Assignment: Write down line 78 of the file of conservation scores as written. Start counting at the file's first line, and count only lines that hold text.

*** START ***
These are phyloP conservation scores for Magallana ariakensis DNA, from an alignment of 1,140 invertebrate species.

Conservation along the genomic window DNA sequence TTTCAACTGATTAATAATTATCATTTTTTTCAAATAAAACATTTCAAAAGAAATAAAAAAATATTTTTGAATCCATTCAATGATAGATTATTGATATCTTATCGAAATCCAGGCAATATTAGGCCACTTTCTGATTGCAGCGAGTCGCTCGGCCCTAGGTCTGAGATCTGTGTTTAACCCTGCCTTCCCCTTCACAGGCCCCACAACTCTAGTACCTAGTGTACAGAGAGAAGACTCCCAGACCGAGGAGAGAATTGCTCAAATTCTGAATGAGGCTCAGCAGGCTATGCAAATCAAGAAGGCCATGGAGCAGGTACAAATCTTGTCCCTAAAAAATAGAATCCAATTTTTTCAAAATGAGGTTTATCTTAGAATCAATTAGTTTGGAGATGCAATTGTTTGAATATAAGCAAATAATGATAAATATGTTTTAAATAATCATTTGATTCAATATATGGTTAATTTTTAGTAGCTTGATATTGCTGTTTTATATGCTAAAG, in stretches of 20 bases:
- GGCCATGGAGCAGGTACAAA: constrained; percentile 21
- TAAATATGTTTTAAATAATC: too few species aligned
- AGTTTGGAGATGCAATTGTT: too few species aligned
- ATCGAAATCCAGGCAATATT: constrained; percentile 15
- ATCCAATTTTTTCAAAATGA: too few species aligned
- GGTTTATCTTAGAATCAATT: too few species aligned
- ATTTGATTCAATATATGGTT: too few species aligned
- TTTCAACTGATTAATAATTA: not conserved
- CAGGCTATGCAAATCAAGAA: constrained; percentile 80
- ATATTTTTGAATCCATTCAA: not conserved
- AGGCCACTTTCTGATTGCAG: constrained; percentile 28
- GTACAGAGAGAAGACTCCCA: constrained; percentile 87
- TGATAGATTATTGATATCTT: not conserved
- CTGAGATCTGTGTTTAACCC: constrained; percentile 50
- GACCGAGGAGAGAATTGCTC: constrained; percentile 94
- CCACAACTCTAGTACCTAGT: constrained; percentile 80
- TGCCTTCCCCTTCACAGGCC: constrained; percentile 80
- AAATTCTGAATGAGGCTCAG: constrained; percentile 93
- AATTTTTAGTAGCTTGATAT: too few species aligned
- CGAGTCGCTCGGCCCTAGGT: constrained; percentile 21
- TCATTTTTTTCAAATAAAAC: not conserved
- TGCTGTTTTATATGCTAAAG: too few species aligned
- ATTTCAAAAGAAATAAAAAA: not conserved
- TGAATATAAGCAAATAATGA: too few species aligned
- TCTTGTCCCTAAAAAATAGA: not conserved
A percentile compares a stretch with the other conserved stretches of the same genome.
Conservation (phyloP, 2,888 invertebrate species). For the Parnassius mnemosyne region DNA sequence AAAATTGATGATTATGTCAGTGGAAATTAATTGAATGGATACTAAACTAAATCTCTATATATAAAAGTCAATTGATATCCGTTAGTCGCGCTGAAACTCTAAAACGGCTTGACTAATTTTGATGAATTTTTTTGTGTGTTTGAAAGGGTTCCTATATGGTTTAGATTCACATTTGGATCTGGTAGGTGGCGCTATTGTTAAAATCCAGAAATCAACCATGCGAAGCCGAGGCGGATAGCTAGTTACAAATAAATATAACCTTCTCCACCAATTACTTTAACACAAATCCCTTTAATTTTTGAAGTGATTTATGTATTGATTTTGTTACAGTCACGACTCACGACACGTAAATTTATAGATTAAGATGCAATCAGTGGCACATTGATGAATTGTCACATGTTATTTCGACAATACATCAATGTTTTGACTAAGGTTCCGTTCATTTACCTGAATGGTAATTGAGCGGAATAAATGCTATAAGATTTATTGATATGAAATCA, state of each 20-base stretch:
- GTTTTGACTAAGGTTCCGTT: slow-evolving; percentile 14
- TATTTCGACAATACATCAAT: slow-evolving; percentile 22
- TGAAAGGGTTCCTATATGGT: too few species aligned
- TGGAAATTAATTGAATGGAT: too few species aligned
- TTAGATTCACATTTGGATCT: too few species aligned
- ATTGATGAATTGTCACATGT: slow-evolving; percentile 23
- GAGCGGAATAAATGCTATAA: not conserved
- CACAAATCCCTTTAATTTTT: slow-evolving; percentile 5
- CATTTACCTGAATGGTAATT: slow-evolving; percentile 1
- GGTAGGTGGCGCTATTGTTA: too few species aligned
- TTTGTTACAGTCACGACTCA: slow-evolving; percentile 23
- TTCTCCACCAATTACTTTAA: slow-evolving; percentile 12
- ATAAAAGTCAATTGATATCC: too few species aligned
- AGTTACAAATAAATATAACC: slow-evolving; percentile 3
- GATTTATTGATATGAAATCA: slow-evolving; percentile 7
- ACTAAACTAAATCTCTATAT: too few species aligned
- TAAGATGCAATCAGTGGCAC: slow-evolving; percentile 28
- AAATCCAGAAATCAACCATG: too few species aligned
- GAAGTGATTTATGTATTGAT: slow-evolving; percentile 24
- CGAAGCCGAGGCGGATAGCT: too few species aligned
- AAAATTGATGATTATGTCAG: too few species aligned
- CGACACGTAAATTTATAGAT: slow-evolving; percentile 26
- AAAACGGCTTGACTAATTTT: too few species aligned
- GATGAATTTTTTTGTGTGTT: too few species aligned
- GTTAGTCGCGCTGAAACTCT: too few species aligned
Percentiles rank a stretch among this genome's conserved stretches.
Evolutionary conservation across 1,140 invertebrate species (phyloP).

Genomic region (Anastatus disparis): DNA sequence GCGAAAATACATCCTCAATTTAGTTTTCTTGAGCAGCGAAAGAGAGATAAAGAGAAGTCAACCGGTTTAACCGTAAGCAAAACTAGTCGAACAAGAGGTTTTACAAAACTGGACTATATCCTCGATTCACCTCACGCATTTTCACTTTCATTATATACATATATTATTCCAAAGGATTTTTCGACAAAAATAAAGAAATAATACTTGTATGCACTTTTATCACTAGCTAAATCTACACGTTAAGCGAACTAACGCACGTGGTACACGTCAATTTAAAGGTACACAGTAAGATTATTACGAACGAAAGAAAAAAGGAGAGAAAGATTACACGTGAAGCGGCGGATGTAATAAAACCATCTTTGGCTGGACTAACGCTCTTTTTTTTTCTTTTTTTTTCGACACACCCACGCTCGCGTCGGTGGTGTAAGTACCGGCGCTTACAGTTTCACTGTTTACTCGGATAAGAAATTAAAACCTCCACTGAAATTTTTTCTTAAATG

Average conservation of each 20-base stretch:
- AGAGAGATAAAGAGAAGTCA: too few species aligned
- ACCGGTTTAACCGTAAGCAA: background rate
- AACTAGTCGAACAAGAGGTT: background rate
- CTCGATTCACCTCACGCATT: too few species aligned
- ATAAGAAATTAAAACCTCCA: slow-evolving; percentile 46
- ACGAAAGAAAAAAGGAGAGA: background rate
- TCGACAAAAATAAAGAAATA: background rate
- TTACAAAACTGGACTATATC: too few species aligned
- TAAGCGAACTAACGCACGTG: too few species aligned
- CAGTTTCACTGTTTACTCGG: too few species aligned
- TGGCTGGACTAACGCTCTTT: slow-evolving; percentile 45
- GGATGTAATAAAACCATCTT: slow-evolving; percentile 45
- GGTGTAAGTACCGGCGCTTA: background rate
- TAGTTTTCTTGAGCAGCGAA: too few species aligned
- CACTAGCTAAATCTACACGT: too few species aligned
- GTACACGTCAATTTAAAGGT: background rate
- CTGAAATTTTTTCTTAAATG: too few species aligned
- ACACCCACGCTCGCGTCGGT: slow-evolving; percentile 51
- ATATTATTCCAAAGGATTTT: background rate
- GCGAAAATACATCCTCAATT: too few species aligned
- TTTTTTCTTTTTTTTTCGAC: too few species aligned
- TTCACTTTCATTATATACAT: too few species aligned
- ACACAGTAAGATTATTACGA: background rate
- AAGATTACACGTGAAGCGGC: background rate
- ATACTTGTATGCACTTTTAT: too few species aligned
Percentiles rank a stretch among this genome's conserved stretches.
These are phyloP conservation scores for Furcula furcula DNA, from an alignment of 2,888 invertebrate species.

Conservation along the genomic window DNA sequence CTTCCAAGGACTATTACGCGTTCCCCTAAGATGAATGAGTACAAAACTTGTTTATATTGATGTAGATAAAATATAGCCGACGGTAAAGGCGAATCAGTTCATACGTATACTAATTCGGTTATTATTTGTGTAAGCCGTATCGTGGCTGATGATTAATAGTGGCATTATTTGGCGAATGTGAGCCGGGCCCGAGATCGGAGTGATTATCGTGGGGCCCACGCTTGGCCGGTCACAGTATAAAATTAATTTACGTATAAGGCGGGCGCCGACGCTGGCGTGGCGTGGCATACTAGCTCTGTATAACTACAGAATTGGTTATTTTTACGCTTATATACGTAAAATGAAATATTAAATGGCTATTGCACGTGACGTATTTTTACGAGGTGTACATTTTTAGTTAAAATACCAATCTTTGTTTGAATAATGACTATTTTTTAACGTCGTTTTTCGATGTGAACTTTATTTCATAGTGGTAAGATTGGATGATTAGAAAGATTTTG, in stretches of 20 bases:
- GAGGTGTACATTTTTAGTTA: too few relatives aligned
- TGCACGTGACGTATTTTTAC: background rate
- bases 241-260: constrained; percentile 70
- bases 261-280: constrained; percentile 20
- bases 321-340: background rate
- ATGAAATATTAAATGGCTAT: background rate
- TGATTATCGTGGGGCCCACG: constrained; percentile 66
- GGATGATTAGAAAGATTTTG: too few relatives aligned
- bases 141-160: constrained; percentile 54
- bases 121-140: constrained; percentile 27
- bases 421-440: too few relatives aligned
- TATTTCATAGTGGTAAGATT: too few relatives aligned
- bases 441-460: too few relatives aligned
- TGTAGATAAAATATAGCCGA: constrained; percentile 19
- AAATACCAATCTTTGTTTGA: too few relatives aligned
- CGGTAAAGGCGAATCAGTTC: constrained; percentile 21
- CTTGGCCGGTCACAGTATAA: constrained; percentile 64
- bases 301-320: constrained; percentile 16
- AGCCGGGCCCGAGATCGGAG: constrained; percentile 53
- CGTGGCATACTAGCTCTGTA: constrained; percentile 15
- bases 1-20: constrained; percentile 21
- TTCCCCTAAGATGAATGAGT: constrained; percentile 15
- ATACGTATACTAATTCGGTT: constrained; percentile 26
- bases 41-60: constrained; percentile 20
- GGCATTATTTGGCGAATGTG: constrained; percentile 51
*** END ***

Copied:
- GCGAAAATACATCCTCAATT: too few species aligned